New Legislation to Protect and Improve the American Drug Supply
Posted today by the PostScript blog at Community Catalyst:
Posted on: August 4, 2010; 11:53 am
Yesterday, Senator Michael Bennet (D-CO) unveiled new legislation that seeks to improve the safety of America’s drug supply. The Drug Safety and Accountability Act of 2010 is an important first step in solving a growing problem. It mandates improvement of industry safety and quality standards for both prescription and over-the-counter drugs, provides increased FDA oversight, and gives the FDA much-needed authority to actively protect the drug supply through mandatory recall of dangerous products, as well as to subpoena documents and witnesses. The bill also improves enforcement through whistleblower protections and civil monetary penalties for industry violations.
In announcing the filing of the bill, Sen. Bennet shared his concerns about the issue and his commitment to ensuring the American drug supply is safe no matter where its drugs are made. “Making sure pharmaceutical drugs meet the highest standards for safety and quality is important to me, not only as a U.S. Senator, but as the father of three little girls as well,” said Sen. Bennet in a press conference organized by the Pew Prescription Project. “For too long, the FDA has lacked the proper authority to adequately safeguard our drug supply and protect Colorado consumers.”
Americans are concerned about the drug supply, says a Pew Prescription Project survey released yesterday, and they have reason to be.
Manufacturing of pharmaceuticals has changed dramatically in recent years, with more than 80 percent of the active ingredients in all U.S. prescription drugs now originating overseas, often in countries with weak regulatory and enforcement infrastructures such as China and India. In these counties, where quality standards differ from our own and where responsibility for drug purity is murky at best, it is increasingly difficult for the FDA to ensure the safety and efficacy of a drug when they cannot track the uncertain and complex manufacturing processes.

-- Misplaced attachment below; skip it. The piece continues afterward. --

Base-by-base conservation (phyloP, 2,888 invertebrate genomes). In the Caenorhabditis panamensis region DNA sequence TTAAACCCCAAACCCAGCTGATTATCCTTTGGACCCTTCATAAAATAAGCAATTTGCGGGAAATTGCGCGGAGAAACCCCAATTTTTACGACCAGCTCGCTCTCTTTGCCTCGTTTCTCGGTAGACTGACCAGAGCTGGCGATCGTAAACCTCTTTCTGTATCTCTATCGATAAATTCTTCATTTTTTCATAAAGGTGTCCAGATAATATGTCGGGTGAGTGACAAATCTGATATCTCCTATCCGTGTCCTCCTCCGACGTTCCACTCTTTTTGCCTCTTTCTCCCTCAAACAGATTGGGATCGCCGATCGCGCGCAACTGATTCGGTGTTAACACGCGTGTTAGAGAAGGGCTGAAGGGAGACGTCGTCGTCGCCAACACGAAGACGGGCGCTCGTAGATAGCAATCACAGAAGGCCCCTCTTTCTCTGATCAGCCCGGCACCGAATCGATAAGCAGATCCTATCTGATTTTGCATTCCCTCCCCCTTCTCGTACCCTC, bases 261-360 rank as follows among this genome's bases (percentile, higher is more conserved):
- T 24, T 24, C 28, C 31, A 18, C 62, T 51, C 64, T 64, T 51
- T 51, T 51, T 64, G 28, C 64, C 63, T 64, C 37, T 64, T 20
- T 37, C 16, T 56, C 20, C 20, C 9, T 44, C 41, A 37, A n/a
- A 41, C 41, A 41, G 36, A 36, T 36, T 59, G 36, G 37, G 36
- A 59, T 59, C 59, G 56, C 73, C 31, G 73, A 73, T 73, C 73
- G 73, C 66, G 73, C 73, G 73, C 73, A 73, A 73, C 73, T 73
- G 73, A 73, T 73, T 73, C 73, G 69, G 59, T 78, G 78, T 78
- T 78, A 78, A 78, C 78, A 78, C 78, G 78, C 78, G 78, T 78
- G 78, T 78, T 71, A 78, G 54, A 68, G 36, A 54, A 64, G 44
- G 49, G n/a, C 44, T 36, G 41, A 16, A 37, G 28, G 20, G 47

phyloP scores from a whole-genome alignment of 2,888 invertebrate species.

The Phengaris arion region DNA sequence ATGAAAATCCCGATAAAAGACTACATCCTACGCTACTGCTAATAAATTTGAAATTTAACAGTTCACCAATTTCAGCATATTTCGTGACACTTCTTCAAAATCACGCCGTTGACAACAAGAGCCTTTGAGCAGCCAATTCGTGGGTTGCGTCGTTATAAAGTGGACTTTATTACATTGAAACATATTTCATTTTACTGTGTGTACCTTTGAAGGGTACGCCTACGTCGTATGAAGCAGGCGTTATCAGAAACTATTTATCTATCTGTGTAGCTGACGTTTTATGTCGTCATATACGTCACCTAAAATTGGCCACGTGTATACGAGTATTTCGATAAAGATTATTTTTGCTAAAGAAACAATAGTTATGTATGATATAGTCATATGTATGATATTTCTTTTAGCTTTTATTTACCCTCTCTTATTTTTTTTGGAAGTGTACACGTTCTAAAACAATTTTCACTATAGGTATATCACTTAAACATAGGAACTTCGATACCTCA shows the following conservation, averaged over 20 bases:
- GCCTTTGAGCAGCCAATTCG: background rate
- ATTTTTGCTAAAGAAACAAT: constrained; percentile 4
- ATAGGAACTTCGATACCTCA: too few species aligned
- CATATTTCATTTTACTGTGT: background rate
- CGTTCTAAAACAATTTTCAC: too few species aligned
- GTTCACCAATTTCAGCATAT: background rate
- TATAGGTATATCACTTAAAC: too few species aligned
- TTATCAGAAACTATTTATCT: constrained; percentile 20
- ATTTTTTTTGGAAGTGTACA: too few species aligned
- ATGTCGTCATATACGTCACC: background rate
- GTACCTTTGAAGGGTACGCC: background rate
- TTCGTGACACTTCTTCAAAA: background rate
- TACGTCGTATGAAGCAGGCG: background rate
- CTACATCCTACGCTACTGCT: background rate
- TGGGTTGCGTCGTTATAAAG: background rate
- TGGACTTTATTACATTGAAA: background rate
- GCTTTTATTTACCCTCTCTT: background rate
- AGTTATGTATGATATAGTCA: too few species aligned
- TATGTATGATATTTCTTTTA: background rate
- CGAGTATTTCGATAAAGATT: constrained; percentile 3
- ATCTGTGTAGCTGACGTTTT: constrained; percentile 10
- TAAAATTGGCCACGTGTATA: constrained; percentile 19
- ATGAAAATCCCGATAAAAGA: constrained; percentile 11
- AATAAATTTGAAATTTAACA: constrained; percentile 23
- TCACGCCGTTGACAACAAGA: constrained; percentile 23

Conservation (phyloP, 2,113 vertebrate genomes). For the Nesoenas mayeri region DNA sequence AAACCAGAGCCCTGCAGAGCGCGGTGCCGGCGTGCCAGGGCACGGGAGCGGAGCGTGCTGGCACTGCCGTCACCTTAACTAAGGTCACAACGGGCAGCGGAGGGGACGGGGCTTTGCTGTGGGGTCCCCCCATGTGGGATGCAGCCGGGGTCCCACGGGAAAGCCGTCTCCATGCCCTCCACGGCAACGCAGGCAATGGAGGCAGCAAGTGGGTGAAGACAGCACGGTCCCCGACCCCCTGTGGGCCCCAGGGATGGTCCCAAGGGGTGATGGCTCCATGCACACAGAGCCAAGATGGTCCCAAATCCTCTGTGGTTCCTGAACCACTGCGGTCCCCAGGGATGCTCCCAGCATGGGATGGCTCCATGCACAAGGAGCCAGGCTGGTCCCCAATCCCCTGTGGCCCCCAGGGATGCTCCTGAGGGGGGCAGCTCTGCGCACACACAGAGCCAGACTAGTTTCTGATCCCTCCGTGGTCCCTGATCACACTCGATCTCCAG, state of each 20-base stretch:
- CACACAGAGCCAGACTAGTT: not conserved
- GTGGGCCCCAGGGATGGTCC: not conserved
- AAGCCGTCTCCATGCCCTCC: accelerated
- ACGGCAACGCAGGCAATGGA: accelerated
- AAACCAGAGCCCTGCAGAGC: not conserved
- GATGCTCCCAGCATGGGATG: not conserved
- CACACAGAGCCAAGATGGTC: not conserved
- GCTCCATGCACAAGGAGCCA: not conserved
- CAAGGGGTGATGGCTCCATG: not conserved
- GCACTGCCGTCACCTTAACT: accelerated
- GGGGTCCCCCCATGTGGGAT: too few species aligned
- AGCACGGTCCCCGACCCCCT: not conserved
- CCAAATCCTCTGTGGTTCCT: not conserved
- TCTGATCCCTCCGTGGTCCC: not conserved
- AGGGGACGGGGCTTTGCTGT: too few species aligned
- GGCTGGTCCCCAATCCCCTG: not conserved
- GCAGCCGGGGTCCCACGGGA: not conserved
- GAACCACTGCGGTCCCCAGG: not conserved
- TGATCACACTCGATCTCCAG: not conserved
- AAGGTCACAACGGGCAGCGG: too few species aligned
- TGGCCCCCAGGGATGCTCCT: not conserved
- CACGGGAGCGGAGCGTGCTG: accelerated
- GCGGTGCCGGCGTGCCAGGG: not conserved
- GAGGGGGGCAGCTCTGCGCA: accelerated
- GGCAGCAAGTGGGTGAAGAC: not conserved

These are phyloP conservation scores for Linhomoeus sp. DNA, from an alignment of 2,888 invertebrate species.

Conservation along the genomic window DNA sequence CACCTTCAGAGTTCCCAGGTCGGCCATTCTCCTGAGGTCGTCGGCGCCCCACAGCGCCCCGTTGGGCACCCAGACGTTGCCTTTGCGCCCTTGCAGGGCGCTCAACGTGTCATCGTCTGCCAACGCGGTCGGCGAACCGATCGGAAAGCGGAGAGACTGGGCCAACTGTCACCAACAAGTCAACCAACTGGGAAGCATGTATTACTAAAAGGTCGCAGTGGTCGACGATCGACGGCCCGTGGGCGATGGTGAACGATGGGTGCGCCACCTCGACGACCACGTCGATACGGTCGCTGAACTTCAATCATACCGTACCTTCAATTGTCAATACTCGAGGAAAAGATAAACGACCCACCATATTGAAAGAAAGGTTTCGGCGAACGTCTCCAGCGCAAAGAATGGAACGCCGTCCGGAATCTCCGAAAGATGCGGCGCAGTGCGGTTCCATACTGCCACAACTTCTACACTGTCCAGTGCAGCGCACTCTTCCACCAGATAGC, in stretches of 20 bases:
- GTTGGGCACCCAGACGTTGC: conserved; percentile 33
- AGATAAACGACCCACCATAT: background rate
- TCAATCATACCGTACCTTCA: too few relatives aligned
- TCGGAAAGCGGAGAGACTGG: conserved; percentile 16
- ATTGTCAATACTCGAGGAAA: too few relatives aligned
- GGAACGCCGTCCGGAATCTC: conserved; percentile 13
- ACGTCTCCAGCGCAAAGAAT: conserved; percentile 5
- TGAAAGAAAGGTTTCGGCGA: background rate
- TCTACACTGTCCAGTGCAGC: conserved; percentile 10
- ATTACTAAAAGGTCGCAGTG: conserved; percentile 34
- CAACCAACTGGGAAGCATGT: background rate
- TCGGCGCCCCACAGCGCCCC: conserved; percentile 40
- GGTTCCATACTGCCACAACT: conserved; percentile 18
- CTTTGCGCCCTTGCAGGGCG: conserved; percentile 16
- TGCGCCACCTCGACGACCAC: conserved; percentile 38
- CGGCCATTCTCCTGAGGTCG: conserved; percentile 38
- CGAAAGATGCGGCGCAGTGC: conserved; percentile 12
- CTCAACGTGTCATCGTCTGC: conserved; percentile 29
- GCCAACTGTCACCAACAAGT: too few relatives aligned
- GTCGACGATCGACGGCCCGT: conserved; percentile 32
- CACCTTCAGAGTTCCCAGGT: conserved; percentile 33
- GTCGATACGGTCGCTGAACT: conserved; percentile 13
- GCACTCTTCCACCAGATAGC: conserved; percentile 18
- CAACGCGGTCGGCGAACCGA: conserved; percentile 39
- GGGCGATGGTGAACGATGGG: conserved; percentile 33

According to the Pew Prescription Project survey, the confidence Americans have in drugs made in some countries overseas is next to none. While three out of four Americans believe drugs made in the U.S. are contaminate-free, only one in 10 believes the same for drugs made in China or India. What’s more, most believe Congress should do more to legislate in this area and over half of those surveyed favor FDA inspection of overseas drug companies.
The recent recalls of Johnson & Johnson’s children’s Tylenol and other cough & cold medicines were another wake-up call to protect Americans from the risks of unsafe drugs, but they were also the most recent in a long line of issues.
The numbers are telling
- In June, drug manufacturers recalled intravenous bags of certain antibiotics manufactured in India found to be unsterile and at least in one case to contain mold.
- In May, the FDA sent a warning letter to a pharmaceutical company for failing to set quality standards for its outsourcing that allowed them to skirt important safety practices.
- There were more than 1,700 drug recalls in 2009 – four times more than in 2008. Most of the recalls were for problems related to manufacturing quality and testing.
- In 2007 and 2008 a contaminated blood thinner, heparin, made in China entered this country and more than 100 Americans died in that case.
Community Catalyst is collaborating with the Pew Prescription Project to spearhead work on this issue in the best interest of American consumers. The impact of drug safety problems is potentially enormous, given that adults and children alike have increasingly come to rely on pharmaceuticals for the cure and management of a wide variety of common, chronic and serious medical conditions. Indeed, Kaiser reports that the use of prescription medications has risen 39 percent in the last decade in the U.S. while the population grew 9 percent. Today 90 percent of seniors and 58 percent of other adults rely on a prescription medication on a regular basis. Among children, a 2009 survey found that 56 percent had used at least one medication in the previous week, and most of those were over-the-counter products (Pediatrics, August 2009).
With the goal of addressing this problem by strengthening the regulation of the manufacturing process for drugs, Community Catalyst supports Sen. Bennet’s legislation and is working to educate and assemble national and state groups to do the same.
– Jessica Hamilton, Program Associate
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